Food for Thought, or, Attempts on Kissing an Eating Disorder Goodbye

Fig and Thistle

Beatrice-Blocks-a-Binge

Losing weight and liking myself have been linked in my mind since I hit puberty at the tender age of 11. As a barely chubby and really just curvy girl of 15 I wouldn’t ride on roller coasters that went upside-down because I thought I would break them. I’d be racing along and over a bend and my weight would snap the bar and straps and I’d go plunging to my death. It didn’t matter that all the grown men on the ride were heavier. I was going to cause the disaster. I was going to die because I was just so fat. I’ve always seen myself as bigger. At 140 pounds I felt I looked like 300 pounds and somewhere along the way I actually became 300 pounds. Then I became more than 300 pounds. Part of that is from eating like a 300 pound person. I can eat…

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The heartbreak of creativity: a public service announcement

Drinking Tips for Teens

ross jobs A version of this piece originally aired on CBC Radio’s “Breakaway.” You can hear the original audio version here .

Hello, I’m Ross Murray, beloved columnist, salad dressing connoisseur and author of the best-selling self-help book Don’t Kid Yourself, Mister. Today, I’d like to talk about a condition that afflicts 2 out of 6 Canadians and in some areas as many as 1 in 3. I’m talking about… creativity.

Creativity can strike anyone, anytime, though probably not before 10 a.m. Creative people are just like you and me, except with weirder clothes and occasionally dubious hygiene. Creativity is a highly distracting affliction, but, with regular treatment and flattery, most creative people lead full, productive lives… Let me try that again: most creative people lead full lives.

There are two types of creativity. Some people are born creative, although early creativity remains difficult to diagnose. Many parents become convinced that their…

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What Will the Future Hold for Refreshingly Mature It Girl Lupita Nyong’o?

Flavorwire

A peek into Lupita Nyong’o’s Instagram feed is a wild look into the jet-setting life of the current It Girl: Paris with Rihanna, posing like Audrey Hepburn circa Roman Holiday with her Best Supporting Actress Oscar on the steps of the Dolby Theatre, hobnobbing with a who’s who of movie stars, and showing off a killer nail game, day by day. Lupita Nyong’o is having a moment, and it’s great. She’s the best fashion muse to come along in quite some time, the rare actress who’s able to make couture work for her. In the case of most actresses, the beautiful dress is wearing them; not so with Lupita. She was heartbreaking and wonderful in 12 Years a Slave. And, most impressively, she’s no ingenue. As Ann Friedman writes at The Cut, “The woman who’s just been declared the freshest young thing in Hollywood is just a few years away…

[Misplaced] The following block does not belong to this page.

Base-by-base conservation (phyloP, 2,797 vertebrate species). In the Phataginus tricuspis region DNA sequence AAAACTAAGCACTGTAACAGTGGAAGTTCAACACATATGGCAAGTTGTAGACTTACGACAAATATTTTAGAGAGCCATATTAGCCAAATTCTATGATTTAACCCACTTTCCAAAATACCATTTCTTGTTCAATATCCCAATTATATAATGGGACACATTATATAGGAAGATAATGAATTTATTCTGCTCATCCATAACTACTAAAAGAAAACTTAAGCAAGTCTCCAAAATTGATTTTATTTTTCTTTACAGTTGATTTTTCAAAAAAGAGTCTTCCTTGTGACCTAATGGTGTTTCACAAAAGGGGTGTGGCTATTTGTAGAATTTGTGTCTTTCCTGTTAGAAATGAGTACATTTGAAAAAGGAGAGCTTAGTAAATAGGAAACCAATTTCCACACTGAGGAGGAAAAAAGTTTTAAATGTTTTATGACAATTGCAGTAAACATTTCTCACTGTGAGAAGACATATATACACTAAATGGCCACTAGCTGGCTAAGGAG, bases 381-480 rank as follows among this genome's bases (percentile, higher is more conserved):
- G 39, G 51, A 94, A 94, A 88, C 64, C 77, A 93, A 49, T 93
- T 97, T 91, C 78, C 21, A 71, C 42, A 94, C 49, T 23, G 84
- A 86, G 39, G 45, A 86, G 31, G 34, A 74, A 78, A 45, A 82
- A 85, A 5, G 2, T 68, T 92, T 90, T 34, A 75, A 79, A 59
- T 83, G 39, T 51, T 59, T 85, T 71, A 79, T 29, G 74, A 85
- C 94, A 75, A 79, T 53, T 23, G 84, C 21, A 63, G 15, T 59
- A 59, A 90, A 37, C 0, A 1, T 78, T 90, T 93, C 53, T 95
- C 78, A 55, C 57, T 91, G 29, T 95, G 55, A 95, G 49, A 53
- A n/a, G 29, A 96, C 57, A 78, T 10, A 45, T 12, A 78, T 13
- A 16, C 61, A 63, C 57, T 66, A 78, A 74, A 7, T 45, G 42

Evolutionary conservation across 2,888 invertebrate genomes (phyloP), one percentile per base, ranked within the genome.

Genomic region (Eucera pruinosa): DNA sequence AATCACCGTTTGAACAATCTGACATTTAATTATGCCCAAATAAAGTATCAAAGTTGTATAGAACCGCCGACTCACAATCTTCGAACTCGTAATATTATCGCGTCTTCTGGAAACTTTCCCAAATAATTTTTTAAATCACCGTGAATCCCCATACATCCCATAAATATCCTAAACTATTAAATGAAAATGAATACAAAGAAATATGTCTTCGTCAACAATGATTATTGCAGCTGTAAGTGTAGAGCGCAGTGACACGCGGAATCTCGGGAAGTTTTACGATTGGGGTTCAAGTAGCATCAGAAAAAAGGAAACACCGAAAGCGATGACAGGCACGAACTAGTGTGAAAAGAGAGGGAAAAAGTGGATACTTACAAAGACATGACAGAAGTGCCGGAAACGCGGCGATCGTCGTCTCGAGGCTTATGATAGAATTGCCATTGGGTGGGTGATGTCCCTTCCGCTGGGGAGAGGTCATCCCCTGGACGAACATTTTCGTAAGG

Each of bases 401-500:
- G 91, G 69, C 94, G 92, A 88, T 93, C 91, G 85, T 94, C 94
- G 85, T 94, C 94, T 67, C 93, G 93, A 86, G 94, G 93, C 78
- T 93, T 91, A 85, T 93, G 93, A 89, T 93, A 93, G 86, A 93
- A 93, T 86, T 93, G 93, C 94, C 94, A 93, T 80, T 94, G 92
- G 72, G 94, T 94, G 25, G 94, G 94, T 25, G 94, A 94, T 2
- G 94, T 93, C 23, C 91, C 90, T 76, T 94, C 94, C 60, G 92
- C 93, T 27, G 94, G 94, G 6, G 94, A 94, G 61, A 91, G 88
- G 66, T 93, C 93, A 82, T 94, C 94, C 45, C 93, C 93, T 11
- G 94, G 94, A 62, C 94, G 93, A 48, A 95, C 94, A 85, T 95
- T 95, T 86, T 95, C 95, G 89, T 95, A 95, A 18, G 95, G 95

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Don’t Undermine Your Comment with a Plug

The Daily Post

We talk a lot about commenting — why it’s important, what makes a good comment, how to moderate a vibrant comments section.

There’s one surefire way to get your comment ignored or worse, deleted: leaving a shameless plug. If you’re going to take the time to visit others’ blogs and press the “comment” button, avoid this basic mistake.

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Teaching as Self-Sacrifice

Math with Bad Drawings

Like everyone else, I’m heir to the prejudices of my culture. So even though I know firsthand that teaching is a profession, on some level I see it as an act of self-sacrifice, as a hard path undertaken for the greater good.

This might not sound like a prejudice. Not a damaging one, anyway. It paints a generous portrait of teaching as noble and virtuous—a useful antidote to the too-common caricature of educators as lazy, union-fed bureaucrats. This ethic of “the greater good,” in fact, helped draw many of us into the profession. What we lack in salary and prestige, we make up for in civic-mindedness, in moral conviction, in feeling we’ve taken a high road through our professional life.

But all this high-mindedness has a dark underbelly. In painting the choice to teach as an act of self-sacrifice, I believe that we may harm our schools more than we…

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